Grit as a predictor of success and persistence for community college students
Rogalski, Kathryn A.
MetadataShow full item record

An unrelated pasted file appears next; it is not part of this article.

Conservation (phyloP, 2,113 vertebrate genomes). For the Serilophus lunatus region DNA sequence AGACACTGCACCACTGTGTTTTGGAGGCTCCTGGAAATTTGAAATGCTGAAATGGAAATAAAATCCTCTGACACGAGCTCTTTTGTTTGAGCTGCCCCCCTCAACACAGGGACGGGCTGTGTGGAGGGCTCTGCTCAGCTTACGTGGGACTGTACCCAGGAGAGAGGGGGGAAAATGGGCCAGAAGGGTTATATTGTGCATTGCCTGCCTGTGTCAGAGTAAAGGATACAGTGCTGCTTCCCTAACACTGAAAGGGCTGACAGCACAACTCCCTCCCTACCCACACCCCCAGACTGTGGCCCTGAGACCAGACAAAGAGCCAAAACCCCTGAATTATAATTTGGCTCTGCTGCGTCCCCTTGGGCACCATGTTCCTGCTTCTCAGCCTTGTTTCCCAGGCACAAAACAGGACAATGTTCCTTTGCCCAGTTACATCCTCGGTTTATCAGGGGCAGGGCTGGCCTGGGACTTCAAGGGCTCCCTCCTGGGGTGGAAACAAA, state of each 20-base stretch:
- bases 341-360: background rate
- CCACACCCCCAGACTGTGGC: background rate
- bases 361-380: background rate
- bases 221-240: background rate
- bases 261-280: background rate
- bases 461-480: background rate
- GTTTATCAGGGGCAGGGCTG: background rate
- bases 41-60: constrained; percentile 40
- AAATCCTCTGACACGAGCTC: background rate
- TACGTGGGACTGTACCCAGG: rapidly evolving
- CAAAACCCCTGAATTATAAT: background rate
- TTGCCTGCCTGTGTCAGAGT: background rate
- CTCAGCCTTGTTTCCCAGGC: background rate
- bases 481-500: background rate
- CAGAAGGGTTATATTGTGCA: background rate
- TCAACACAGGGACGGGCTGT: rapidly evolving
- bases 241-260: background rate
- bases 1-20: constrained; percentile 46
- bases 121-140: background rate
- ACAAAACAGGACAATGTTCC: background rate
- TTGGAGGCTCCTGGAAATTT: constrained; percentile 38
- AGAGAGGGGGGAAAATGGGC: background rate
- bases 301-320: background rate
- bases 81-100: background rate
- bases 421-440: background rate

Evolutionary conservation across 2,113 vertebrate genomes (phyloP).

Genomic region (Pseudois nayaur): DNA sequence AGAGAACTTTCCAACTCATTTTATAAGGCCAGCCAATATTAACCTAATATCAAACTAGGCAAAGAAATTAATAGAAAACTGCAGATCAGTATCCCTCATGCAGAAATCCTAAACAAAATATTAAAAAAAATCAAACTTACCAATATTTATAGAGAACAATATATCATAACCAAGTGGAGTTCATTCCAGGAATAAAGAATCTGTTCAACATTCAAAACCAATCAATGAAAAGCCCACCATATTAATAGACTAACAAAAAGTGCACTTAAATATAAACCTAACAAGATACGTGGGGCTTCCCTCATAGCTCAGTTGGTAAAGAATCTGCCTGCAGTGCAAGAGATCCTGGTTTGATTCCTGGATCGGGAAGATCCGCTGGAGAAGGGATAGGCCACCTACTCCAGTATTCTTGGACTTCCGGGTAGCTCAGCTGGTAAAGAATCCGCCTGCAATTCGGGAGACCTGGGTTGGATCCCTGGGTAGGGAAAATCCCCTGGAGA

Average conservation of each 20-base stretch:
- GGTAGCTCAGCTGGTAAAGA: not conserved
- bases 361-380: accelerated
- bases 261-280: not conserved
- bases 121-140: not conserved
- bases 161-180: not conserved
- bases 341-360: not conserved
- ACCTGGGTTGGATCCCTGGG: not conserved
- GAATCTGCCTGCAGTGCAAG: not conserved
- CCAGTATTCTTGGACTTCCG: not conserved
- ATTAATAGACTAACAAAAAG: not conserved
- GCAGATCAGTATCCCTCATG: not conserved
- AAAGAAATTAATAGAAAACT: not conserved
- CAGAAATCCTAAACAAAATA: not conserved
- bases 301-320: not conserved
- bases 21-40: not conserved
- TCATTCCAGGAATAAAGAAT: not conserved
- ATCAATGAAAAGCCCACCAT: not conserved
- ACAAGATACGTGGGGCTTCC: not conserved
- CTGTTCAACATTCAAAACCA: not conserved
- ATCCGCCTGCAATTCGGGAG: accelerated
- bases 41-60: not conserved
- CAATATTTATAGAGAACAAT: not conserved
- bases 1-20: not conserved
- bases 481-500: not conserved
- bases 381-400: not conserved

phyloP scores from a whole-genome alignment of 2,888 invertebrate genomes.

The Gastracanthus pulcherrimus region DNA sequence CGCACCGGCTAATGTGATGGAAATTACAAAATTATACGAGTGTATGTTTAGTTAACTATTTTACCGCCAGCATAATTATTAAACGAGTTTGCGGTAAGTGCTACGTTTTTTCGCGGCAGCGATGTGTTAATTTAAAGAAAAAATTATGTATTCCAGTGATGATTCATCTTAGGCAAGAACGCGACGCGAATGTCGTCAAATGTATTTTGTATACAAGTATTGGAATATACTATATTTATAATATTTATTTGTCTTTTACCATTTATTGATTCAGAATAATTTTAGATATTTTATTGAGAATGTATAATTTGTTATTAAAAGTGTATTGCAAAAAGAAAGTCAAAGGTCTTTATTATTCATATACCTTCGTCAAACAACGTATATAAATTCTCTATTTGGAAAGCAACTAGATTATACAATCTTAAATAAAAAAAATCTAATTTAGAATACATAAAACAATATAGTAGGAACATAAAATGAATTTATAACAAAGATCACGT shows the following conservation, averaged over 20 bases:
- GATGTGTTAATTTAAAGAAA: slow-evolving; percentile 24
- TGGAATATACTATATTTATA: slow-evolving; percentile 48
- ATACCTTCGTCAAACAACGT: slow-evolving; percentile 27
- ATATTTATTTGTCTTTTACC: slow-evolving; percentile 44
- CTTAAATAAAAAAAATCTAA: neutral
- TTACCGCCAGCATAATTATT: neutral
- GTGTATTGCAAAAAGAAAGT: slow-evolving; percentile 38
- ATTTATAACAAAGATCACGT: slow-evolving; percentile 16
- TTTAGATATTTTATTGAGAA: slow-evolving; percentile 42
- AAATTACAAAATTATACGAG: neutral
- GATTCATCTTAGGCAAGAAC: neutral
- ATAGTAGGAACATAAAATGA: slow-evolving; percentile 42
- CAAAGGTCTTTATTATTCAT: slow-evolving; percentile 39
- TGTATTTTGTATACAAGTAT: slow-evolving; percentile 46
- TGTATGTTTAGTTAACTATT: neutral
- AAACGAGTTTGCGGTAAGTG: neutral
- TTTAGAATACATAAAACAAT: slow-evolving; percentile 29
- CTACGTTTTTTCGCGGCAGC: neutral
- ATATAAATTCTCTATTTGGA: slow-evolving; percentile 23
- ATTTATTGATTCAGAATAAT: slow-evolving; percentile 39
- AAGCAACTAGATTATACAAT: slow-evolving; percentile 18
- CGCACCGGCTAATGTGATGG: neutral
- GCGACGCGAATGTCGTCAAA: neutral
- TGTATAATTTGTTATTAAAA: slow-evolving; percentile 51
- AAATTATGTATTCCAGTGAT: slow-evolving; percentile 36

This quantitative study investigated the ability of the noncognitive characteristic of grit to predict community college student success and persistence. Grit levels were measured using the eight-item Grit-S scale that was administered to students in classes of a large suburban community college. Individual-level institutional data also were collected at the time of application and during the time students were enrolled. Community college student success was assessed using two measures: (1) students' completion of all the courses they enrolled in at the beginning of the semester, and (2) students' end-of-semester, noncumulative, grade point average. Persistence was assessed by determining students' enrollment status during the semester immediately following data collection. If students were enrolled as of the college's official census day, they were considered to have persisted. Preliminary bivariate correlations were conducted in addition to multiple linear regressions. Multiple logistic regression was performed to determine to what extent grit predicted end-of-semester grade point averages, course completion rates, and semester-to-semester persistence of community college students. The results of the study indicated that grit was a predictor of student success; "grittier" community college students were more likely than students with lower grit scores to complete the classes they enrolled in and to have higher end-of-semester grade point averages. Grit was not found to be a predictor of semester-to-semester persistence.